By the middle of 1975 two competing designs had emerged within NPO Energiya for a Soviet response to the Space Shuttle. In Glushko’s vision the orbiter would be just one of the payloads for his RLA rockets, mounted on top of the rocket as a conventional payload. If a winged orbiter was going to be mounted atop an RLA booster, it would place very high loads on the core stage, especially during the phase of maximum aerodynamic pressure. Therefore, the core stage would have to be strengthened, making it even heavier than it already was and decreasing the rocket’s payload capacity [52]. Therefore, the top-mounted orbiter would have to be a wing­less, vertical-landing lifting body. This configuration was backed by NPO Energiya luminaries such as Boris Chertok, Yuriy Semyonov, and Konstantin Bushuyev, who were convinced the USSR was not capable of building a reusable space transporta­tion system akin to the Space Shuttle [53]. It would also eliminate some thorny organizational problems, requiring minimal involvement from the Ministry of the Aviation Industry.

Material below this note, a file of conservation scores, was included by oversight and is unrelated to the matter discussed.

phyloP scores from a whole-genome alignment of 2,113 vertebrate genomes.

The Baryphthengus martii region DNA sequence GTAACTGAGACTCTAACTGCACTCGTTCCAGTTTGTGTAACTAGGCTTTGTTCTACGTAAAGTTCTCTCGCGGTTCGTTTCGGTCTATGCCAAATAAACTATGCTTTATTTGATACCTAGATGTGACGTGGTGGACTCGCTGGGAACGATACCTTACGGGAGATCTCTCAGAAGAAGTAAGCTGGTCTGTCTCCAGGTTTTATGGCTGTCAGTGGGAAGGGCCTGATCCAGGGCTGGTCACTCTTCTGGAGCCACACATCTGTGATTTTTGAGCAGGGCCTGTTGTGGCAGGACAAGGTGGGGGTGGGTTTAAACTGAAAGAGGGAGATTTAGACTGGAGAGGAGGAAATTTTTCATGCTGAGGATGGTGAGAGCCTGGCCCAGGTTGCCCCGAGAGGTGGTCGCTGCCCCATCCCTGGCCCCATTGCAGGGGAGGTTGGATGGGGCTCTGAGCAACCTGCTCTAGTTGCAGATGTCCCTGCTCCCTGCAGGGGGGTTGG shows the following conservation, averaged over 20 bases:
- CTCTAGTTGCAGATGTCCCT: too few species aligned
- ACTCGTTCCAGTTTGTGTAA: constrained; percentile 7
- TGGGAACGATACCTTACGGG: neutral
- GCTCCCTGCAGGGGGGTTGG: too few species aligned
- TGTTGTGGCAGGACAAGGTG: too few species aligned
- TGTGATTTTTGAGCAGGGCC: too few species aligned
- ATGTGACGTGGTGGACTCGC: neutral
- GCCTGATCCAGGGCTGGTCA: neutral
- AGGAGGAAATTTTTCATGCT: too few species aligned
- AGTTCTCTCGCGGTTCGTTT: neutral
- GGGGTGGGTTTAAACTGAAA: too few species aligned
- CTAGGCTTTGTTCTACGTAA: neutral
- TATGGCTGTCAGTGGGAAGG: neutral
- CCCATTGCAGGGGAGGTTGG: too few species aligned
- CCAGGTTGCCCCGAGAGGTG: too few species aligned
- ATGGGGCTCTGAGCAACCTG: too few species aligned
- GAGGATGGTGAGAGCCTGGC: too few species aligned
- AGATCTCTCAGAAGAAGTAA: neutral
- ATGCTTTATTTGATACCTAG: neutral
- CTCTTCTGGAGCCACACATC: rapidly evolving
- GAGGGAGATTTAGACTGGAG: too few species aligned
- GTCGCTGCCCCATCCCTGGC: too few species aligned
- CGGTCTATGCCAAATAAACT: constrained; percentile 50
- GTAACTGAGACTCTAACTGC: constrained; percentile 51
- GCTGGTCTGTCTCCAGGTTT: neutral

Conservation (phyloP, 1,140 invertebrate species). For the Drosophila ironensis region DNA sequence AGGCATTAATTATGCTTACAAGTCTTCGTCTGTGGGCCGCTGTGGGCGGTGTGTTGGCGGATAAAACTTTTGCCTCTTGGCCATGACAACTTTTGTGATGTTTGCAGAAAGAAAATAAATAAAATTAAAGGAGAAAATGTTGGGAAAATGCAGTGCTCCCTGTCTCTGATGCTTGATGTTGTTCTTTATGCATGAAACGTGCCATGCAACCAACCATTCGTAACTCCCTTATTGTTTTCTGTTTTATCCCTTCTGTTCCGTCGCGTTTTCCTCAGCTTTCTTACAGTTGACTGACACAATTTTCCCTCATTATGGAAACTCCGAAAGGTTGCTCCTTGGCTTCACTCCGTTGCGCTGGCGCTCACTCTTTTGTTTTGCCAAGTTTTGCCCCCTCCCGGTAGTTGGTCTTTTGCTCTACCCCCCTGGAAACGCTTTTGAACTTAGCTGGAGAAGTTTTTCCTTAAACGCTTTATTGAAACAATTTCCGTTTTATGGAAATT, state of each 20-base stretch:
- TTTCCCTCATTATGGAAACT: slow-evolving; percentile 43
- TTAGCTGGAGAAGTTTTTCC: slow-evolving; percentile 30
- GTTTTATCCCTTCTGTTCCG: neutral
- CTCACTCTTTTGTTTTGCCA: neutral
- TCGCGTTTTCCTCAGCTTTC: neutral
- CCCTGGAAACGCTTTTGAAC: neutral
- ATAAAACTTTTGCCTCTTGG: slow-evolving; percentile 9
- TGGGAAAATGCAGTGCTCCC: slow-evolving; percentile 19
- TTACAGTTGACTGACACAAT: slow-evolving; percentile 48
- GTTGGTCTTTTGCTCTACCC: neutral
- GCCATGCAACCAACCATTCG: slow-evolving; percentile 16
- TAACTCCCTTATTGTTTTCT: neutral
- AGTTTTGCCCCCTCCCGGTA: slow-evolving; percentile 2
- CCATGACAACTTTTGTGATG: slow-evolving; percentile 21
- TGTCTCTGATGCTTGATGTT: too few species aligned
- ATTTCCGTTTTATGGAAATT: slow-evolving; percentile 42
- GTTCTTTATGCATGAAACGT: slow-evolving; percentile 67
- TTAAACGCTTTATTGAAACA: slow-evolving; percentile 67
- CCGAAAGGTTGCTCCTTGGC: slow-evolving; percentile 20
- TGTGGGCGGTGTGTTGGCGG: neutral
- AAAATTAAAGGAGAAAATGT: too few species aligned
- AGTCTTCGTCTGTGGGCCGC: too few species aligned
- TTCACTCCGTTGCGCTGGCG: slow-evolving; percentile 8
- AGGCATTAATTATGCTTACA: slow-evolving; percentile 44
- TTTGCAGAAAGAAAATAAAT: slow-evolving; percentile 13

Another option under consideration was to mimic the Space Shuttle as closely as possible, namely to build a winged orbiter with main engines which would be strapped to an external fuel tank with strap-on boosters. Known as OS-120, it would enable the Russians to benefit from research and development done in the US and thereby minimize risk. While backed by Igor Sadovskiy, it was Glushko’s nightmare, since this design left no room for the family of launch vehicles he had been dreaming of for many years. The philosophy behind the OS-120 was that the Soviet Union would solely be able to match the US Shuttle’s capability to place 30 tons into orbit and return 20 tons back to Earth and nothing more. After all, the 100 to 200-ton payload capacity of the heavy RLA rockets, mainly needed for establishing lunar bases and staging manned interplanetary missions, was of little interest to the Soviet military.